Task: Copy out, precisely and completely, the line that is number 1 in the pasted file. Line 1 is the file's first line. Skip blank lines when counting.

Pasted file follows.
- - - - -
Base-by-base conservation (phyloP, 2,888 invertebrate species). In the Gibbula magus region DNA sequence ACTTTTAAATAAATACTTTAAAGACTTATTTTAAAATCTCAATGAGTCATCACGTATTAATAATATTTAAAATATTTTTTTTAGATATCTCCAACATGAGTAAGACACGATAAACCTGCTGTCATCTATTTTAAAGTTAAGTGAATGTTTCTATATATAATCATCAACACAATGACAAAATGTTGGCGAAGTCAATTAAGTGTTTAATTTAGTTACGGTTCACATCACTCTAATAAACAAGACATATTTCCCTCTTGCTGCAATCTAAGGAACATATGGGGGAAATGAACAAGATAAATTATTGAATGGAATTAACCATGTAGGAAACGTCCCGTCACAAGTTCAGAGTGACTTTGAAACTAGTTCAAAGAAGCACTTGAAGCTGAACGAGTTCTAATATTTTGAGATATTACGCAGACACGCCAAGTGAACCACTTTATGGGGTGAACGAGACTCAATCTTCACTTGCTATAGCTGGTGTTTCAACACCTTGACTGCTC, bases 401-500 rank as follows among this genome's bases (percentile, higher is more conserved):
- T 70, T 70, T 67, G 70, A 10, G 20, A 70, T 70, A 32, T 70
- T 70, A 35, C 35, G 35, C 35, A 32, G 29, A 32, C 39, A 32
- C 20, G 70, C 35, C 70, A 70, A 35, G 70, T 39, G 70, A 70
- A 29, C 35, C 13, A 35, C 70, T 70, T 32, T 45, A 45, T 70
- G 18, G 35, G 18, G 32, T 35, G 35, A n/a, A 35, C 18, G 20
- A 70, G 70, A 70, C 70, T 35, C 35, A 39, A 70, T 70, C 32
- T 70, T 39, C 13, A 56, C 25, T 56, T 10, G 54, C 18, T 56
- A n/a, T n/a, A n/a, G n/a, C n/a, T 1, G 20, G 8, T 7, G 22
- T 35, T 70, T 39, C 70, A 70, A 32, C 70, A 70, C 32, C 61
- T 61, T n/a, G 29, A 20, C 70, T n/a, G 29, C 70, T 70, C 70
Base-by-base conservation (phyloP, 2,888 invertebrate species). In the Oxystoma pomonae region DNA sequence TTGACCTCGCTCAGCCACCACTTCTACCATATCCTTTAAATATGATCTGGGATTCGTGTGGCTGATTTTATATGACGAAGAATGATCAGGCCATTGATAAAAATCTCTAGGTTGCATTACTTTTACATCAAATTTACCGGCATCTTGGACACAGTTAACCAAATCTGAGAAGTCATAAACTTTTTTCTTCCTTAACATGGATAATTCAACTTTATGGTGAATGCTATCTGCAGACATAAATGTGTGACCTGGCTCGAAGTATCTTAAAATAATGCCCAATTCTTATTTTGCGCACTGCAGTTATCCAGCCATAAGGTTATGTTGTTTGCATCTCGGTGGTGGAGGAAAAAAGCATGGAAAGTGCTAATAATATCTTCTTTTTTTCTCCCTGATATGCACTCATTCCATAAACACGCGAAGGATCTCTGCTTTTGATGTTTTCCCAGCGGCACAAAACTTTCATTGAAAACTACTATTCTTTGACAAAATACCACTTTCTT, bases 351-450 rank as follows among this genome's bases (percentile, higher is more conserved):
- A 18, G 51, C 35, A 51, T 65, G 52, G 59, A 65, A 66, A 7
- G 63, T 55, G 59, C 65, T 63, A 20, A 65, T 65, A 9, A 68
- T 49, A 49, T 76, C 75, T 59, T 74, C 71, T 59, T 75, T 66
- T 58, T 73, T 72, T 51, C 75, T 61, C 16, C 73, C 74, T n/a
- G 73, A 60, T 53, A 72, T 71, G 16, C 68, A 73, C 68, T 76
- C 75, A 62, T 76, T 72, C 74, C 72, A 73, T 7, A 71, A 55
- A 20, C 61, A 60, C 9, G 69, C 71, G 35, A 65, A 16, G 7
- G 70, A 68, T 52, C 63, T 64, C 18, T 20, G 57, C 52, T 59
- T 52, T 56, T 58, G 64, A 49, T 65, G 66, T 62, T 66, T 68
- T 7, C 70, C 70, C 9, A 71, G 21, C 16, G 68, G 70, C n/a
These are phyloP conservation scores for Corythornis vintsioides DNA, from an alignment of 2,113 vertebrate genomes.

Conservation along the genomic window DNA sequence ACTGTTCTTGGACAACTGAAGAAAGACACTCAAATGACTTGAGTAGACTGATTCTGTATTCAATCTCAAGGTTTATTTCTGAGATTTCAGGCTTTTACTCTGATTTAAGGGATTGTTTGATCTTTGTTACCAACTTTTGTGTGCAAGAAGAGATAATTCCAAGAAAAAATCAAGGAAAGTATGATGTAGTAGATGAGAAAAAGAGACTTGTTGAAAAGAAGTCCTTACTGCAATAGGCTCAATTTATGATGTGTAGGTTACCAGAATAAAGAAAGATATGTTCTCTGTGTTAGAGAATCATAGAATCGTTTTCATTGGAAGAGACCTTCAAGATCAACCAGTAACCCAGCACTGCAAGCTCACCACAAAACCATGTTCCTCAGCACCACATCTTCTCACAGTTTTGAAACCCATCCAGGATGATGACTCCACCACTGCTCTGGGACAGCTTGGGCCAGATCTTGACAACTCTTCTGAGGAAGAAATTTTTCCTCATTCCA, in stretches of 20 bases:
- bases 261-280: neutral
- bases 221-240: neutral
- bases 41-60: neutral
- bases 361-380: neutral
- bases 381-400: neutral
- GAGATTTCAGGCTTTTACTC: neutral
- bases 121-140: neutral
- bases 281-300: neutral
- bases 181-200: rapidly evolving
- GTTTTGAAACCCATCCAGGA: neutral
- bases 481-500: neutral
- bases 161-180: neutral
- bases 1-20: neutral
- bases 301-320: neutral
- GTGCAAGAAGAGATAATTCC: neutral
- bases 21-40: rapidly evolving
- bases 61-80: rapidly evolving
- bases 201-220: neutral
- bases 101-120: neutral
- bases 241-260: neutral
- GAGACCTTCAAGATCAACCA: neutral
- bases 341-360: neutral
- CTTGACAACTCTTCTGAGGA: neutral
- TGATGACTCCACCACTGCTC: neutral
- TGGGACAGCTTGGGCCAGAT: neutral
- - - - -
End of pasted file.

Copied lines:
Base-by-base conservation (phyloP, 2,888 invertebrate species). In the Gibbula magus region DNA sequence ACTTTTAAATAAATACTTTAAAGACTTATTTTAAAATCTCAATGAGTCATCACGTATTAATAATATTTAAAATATTTTTTTTAGATATCTCCAACATGAGTAAGACACGATAAACCTGCTGTCATCTATTTTAAAGTTAAGTGAATGTTTCTATATATAATCATCAACACAATGACAAAATGTTGGCGAAGTCAATTAAGTGTTTAATTTAGTTACGGTTCACATCACTCTAATAAACAAGACATATTTCCCTCTTGCTGCAATCTAAGGAACATATGGGGGAAATGAACAAGATAAATTATTGAATGGAATTAACCATGTAGGAAACGTCCCGTCACAAGTTCAGAGTGACTTTGAAACTAGTTCAAAGAAGCACTTGAAGCTGAACGAGTTCTAATATTTTGAGATATTACGCAGACACGCCAAGTGAACCACTTTATGGGGTGAACGAGACTCAATCTTCACTTGCTATAGCTGGTGTTTCAACACCTTGACTGCTC, bases 401-500 rank as follows among this genome's bases (percentile, higher is more conserved):